Dot was widely famous, and occasionally Harvey’s top-seller, from the mid-1950s through the late-1960s. But her popularity began to fade in the 1970s, during a downtrend in which comics were no longer for kids that much. After then, her appearance became spotty, with her total disappearance in 1994. Since then, aside from being name-checked for a split-second in a 2002 Simpsons episode (start at 2:08 here), she’a faded from pop culture’s short collective memory. However, the concept of dots in endless, relentless repetition is alive and prospering in the form of avant-garde art’s latest superstar, Yayoi Kusama.
Richie Rich may be the world’s wealthiest poor little boy, but Yayoi Kusama is its wealthiest adult girl artist. For real. And, hardly coincidentally, her work is currently most expensive for that of a female artist. She’s been working the gallery scene since the late 1950s, and, at age 88, her productivity is currently booming. And her popularity is bigger than ever, In addition to gallery shows in New York, 2017 kicked off a five-city museum tour in Washington D.C., Seattle, and Los Angeles, and will arrive this year in Toronto and Cleveland. And these venues are reporting a tripling of traffic. The 90,000 advance tickets for her latest show at L.A.’s Broad Museum were gone within just a few hours.
Even if you don’t know Kusama by name, you’ve no doubt seen your friends’ selfies, shot in her exceptionally Instagram-friendly “Infinity Room” installations. These small, mirrored booths endlessly duplicate your image as you become surrounded by flickering bright, shiny lights and immersed in her environments of pumpkins, phalluses … and her signature polka-dot patterns.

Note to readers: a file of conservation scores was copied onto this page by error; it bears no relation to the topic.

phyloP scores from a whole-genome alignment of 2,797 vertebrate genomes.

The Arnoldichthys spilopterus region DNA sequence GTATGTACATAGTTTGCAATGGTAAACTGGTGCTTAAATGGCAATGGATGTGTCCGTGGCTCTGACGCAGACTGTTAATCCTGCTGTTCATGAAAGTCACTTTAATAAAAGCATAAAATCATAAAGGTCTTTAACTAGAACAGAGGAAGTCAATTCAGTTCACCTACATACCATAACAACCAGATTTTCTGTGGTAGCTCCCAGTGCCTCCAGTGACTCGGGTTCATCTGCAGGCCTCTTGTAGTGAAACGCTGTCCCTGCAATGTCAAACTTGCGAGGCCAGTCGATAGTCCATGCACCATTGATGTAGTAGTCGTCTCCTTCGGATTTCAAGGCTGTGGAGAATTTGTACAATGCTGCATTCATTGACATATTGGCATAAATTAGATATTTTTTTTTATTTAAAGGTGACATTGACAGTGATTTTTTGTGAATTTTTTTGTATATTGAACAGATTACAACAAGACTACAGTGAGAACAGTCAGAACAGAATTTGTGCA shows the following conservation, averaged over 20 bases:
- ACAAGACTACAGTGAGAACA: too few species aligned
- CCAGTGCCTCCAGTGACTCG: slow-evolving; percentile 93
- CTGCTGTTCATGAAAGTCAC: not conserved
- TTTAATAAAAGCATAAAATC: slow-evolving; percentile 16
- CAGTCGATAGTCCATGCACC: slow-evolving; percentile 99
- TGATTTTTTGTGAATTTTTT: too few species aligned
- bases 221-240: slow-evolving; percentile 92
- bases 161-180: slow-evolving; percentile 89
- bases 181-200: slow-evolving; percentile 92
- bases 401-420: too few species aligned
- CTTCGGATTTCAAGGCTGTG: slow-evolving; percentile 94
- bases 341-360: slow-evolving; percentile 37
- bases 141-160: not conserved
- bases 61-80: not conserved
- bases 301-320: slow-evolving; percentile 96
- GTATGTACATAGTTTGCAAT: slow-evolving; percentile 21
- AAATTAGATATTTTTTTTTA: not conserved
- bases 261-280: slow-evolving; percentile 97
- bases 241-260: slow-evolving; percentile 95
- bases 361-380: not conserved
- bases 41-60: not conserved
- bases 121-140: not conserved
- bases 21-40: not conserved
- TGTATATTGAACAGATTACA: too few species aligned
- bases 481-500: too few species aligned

With a strictly enforced half-minute time limit inside these small spaces, fitting one or two at a time, Kusama’s art foreshadowed social media narcissism. She makes each of her viewers reflectively world-famous for 30 seconds … but with hardly any time for actual reflection. With her own take on Andy Warhol, she’s become a master of self-promotion via branding. And, Lichtenstein-like, she does it with dots. Gazillions of dots can be spotted throughout her artworks. They’re in her paintings, sculptures, performances, everywhere. Kusama is relentless in her desire to transform the globe with dots. Sound familiar? Sure, fine artists from Bridget Riley to John Baldessari have prominently incorporated dots into their work. But wait: there’s more.